Thursday, March 20, 2014


I have been thinking of a more dramatic way to start this post but I think the tale itself is laced with enough drama. I am still shocked that what took place within the last 24 hrs was even a possibility. History was made today when the students of a missionary private university in Nigeria, Bowen University, Iwo, rioted and destroyed property in the school premises. Stories are better heard from the horse’s mouth right? Well, I am the horse because I am a student of the university.

Last night at about 9pm, I was happily chewing on my chocolate parago at a friend’s fiancĂ©e’s party when I heard from someone that boys were rioting at their hostels. Before we could wrap our heads around that, there was news of broken windows, car windshields, furniture etc. The group of students moved the demonstration to the main campus where most of the girls reside and began the demolition of shops and merchandise. Come and see free drinks ooo. Some girls all rushed out to witness it all while the rest who were locked in their hostels contributed with screams and songs like “solidarity for ever…” Classrooms and labs were also broken into and vandalized. All the cars and buildings at the administrative block were also vandalized. Eventually, at almost midnight, the cops were called to calm the situation down which they did with tear gas. However, the situation was not totally put to rest since there was still some unrest even up to 3am.

From all I have gathered, the students seem fed up with all the old and ‘new’ rules and according to them, unnecessary constraints associated with the new government. Lately, these university students have been made to adopt a feeding timetable that conflicts with their class schedules, thus adversely affecting their nutrition. I suppose a hungry man is an angry man. They have also been made to compulsorily take food flasks to cafeterias if food would be sold to them. All the previously existing rules seemed to be stiffened. Yesterday, news sprouted about new rules which included that all students should leave the hostels by 8am and return by 4pm, whether or not they have classes. Meanwhile the cafeterias must not accommodate them unless it’s their ‘mealtime’. Where are these students supposed to stay? Under the sun? Another rumor also came up about a suspected increment in the school fees. “What happened to the #540,000+?” they asked. I also heard one about ‘D’, ‘E’ and ‘F’ grades all amounting to a carry-over. In short, I’d say the explosion was caused by stored up anger and frustration on the part of the students. The students have complained of a whole lot of unfavorable conditions and treatments all to no avail. They probably just needed the additional lack of light and water for 4 days to trigger it.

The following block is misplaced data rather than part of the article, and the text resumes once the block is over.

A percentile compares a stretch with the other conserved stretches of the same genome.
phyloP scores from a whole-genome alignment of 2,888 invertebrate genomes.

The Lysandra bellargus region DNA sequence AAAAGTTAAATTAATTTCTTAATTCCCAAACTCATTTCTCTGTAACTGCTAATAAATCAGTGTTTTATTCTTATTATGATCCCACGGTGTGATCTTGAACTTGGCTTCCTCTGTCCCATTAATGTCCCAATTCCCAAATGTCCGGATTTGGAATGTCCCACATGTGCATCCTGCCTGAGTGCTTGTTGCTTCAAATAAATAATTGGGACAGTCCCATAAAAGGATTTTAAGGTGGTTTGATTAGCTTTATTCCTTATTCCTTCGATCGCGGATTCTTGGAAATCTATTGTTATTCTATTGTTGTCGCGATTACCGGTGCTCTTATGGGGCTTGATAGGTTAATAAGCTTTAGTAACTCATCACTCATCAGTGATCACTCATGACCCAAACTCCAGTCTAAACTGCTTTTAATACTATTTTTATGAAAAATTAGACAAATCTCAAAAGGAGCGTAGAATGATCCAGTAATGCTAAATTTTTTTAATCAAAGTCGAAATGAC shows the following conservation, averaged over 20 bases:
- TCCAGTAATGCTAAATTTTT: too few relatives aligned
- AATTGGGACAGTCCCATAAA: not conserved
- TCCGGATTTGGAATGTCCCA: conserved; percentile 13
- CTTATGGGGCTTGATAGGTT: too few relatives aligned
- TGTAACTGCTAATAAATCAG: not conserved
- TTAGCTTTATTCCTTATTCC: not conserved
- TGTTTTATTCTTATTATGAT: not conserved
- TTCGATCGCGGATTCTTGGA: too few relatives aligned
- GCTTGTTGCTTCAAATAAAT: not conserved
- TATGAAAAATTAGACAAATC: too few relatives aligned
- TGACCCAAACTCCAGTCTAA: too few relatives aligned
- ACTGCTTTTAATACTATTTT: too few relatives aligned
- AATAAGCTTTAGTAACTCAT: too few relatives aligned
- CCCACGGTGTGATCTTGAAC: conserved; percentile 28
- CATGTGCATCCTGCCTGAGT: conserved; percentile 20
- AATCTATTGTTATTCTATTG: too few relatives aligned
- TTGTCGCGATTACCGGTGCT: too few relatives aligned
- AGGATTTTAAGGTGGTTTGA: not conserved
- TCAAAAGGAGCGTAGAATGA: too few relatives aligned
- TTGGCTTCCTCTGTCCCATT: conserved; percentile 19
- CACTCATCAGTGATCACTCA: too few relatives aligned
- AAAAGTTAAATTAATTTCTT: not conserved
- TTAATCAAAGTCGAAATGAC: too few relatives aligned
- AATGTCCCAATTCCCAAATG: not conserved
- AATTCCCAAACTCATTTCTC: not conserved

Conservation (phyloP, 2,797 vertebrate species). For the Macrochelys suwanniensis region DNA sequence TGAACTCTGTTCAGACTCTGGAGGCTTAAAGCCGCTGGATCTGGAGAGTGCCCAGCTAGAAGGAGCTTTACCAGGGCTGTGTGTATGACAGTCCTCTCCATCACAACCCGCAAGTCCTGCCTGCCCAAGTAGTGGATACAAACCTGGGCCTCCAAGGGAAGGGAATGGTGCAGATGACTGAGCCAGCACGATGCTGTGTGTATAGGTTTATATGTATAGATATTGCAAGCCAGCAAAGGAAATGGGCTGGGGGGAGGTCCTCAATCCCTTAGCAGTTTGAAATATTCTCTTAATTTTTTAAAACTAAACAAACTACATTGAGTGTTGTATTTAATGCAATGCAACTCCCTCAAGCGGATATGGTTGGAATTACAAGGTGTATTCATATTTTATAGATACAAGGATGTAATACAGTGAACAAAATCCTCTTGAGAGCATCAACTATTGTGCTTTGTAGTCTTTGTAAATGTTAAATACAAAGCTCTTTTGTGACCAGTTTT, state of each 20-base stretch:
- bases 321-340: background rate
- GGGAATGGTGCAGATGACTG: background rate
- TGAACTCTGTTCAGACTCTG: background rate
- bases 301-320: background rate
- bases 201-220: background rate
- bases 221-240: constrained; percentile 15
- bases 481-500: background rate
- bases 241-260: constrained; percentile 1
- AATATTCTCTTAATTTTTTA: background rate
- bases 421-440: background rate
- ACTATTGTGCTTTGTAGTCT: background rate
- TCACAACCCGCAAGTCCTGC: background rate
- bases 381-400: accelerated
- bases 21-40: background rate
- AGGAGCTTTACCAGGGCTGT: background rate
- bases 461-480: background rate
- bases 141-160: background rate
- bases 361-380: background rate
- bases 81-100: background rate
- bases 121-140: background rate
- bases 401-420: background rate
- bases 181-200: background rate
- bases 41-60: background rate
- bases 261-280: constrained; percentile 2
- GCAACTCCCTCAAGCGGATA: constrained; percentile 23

As early as 6am, all students trooped out to the main campus to feed their eyes as well as negotiate with the school authority on the release of some students who were arrested as well as convey their grievances. The dialogue was unfavorable, hence, the continuation of the protest and even a little more vandalism. The students refused to stop saying that they would not back down until their peers who were arrested are released. The whole thing stretched out till about 3pm when the school management passed a memo saying that the school was to be closed down temporarily till further notice, and that all students should leave the campus effective immediately. Unfortunately, I think those students are yet to be released.

So my people, that’s how I landed in Ibadan. Honestly, I never believed that Bowenites (the generation changers) would ever gather the liver to even complain out loud let alone riot and destroy stuff. I guess the highest form of madness is born by anger. Someone may say that violence isn’t always the answer; while I agree with that, I think that the students had to prove a point and since diplomacy had failed them in times past, took the laws into their hands. We all know how youths can be. Again, while I feel that vandalism and violence are not ideal, I also think that these private schools should be responsive to the yearnings of the students and should cut down on the unnecessary rules and constraints. These students are human and are grown ass adults so while they mean to teach and discipline them, some respect would do. Feed a man till his too full and he just might puke on you.

The English don too much. Fact is, I never experience this kain tin for my life. It was really a once-in-a-lifetime experience. I don’t mean to sound like I enjoyed it all but man……it was exciting.  If I had graduated before this event, I for just dey see pix on dp, dey read am for Linda Ikeji’s blog. Good timing ey? Lol. So today, our omo mummies turned omo ghetto. One thing I can say for sure is that nobody saw this coming. Not the school, not even the students. Today was supposed to be ‘cultural day’ with suya night to make things pop. I was even supposed to open the evening service with a prayer in Igbo *pops collar* Na wa oo. The generation changers sure triggered a revolution. We hope things are put under control soon so that the students can resume and continue with their studies.

Here are some pictures that will give you a LITTLE idea of what went down at BUI today.

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